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NLM AIDSLINE
Experience with invasive Candida infections.
Girishkumar H; Yousuf AM; Chivate J; Geisler E; Department of Surgery,
November 30, 1999
Postgrad Med J. 1999 Mar;75(881):151-3. Unique Identifier : AIDSLINE

Between January and July 1995, 227 patients at the Bronx-Lebanon Hospital Center had positive fungal cultures. Candida spp were the most common fungi isolated. Forty-three patients with invasive disease, as indicated by fungus-positive blood cultures, became the focus of our study. C albicans caused fungaemia in 21 patients (49%). Twenty-eight patients (65%) were less than 50 years of age; three were neonates. The most common presenting symptoms were fever, chills, and weakness (20 patients, 47%). Thirty patients died, giving a mortality rate of 70%. The patients who died stayed in the hospital an average of 49 days. The highest mortality occurred among patients who became bacteraemic before or at the same time they became candidaemic (24 of 26 patients) or who were receiving broad-spectrum antibiotics (20 of 26 patients). We also found high mortality rates from invasive fungal infection among patients with HIV infection, a central venous catheter, and liver, renal, or respiratory failure. We did not find any increase in the incidence of invasive fungal infection or mortality among leukopenic or diabetic patients.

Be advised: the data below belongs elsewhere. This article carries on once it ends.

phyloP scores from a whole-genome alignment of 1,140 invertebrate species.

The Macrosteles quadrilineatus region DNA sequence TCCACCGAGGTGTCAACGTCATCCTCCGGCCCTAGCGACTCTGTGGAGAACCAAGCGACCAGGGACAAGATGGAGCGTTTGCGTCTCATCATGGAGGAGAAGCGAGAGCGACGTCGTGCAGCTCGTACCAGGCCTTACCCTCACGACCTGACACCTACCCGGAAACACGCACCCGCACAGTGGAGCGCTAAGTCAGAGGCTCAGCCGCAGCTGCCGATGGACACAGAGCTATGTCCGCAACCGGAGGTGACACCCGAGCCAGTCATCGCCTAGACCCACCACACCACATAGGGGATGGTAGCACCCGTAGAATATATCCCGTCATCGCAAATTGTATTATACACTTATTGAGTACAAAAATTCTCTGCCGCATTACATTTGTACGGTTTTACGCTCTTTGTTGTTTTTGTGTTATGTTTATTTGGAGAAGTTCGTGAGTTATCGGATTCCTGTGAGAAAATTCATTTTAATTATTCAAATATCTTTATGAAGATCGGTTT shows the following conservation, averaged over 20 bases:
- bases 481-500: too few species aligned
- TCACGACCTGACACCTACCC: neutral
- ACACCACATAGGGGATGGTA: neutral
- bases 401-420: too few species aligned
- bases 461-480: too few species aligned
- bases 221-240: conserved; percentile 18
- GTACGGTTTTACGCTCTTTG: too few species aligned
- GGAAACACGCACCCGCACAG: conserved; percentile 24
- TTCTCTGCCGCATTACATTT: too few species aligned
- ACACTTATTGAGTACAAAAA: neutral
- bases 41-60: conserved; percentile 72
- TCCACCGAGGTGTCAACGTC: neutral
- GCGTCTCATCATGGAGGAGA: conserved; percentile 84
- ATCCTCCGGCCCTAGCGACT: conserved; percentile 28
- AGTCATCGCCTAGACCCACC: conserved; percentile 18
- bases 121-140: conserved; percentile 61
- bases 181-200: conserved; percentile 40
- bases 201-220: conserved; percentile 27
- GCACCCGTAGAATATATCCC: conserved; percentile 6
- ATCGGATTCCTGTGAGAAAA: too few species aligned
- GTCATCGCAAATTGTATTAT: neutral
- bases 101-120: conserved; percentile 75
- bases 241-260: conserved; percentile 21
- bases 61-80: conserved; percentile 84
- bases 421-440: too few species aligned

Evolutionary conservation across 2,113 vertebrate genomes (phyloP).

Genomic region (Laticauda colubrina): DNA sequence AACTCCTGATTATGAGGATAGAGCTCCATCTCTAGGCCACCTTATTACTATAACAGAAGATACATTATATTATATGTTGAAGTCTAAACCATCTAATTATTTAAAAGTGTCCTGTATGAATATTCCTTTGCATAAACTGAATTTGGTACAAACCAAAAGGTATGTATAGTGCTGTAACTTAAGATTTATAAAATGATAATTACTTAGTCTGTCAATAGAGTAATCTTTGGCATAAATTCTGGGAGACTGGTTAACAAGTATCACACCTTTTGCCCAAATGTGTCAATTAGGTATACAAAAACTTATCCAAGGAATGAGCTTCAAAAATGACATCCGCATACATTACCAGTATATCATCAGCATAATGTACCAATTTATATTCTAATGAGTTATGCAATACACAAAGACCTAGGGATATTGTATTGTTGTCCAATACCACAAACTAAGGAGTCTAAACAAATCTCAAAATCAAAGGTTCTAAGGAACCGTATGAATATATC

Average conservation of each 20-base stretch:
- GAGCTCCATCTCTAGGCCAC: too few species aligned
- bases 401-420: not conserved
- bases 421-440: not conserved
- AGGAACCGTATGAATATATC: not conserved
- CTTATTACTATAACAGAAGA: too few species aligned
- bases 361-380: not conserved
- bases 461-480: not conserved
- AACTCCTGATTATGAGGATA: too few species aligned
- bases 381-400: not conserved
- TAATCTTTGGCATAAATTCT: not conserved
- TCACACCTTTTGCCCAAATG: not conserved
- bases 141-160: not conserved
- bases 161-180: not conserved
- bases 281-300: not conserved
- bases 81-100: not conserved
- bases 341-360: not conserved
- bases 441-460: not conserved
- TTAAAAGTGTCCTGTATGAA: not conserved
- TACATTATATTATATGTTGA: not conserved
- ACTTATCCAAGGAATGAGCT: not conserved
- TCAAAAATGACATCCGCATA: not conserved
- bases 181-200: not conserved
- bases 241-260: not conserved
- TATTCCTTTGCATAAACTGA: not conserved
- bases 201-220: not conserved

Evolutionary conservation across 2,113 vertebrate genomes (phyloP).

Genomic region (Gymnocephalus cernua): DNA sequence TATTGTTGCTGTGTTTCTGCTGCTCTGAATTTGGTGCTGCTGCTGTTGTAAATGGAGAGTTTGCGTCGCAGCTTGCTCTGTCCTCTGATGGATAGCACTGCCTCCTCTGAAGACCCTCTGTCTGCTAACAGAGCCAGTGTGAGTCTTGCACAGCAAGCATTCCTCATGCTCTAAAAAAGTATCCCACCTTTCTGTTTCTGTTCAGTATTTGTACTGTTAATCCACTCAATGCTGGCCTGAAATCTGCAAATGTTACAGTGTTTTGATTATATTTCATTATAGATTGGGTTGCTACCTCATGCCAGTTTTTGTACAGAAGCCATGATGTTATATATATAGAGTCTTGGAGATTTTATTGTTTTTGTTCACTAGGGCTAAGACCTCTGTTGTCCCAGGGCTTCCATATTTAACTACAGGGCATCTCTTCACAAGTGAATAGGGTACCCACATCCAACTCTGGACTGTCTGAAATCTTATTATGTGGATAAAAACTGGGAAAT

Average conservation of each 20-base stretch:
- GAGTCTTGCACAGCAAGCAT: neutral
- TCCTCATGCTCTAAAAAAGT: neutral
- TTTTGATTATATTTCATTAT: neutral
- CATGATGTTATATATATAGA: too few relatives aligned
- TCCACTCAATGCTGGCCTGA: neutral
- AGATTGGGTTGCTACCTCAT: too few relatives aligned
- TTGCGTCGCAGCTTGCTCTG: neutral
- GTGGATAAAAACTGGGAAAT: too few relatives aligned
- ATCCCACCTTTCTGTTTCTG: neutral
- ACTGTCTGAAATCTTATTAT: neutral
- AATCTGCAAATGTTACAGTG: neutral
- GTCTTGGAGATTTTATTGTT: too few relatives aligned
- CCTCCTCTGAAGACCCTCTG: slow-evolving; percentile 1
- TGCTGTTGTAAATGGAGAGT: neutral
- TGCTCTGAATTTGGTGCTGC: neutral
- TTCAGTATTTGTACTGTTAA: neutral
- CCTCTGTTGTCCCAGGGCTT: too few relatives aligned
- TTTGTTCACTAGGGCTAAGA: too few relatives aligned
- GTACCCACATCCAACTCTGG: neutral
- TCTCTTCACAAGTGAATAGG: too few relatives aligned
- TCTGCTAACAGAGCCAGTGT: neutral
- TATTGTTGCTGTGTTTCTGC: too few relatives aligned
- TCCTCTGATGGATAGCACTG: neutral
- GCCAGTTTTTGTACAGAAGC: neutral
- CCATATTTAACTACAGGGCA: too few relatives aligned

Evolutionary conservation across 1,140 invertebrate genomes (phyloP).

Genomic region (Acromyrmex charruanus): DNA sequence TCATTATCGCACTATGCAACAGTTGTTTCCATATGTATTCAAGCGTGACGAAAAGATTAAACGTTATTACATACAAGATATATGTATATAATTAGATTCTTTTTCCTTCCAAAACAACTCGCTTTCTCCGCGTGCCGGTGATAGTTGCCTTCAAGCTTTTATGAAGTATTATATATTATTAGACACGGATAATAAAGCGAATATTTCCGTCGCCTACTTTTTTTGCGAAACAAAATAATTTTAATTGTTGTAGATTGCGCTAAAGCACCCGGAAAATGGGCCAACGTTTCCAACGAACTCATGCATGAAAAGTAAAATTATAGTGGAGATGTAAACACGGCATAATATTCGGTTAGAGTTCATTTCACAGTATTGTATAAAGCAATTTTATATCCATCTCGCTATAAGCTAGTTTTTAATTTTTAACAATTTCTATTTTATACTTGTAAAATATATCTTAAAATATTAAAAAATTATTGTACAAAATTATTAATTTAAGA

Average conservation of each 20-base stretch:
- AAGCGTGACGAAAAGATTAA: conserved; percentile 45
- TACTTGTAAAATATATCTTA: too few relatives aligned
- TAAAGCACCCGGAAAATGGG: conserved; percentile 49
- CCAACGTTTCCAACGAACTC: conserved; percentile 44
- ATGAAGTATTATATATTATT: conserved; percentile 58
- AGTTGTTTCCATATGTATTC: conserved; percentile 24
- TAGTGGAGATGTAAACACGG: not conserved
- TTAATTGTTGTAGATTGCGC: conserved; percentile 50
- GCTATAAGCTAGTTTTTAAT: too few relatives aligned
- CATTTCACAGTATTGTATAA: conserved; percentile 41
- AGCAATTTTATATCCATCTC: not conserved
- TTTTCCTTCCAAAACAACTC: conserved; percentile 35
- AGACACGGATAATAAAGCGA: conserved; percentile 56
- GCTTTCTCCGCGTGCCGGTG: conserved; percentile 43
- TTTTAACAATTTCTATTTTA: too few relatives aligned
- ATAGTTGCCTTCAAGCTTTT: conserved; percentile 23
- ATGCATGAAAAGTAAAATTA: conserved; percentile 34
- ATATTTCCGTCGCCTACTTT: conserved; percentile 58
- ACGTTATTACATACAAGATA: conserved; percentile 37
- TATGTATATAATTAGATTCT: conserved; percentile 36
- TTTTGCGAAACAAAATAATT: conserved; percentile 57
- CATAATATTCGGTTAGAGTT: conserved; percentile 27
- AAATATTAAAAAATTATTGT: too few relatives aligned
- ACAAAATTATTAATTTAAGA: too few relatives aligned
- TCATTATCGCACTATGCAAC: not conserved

JOURNAL ARTICLE Adolescence Adult Aged Aged, 80 and over Candidiasis/*MORTALITY Child Child, Preschool Cohort Studies Cross Infection/MICROBIOLOGY/*MORTALITY Female *Hospital Mortality Human Infant Infant, Newborn Male Middle Age New York/EPIDEMIOLOGY Risk Factors

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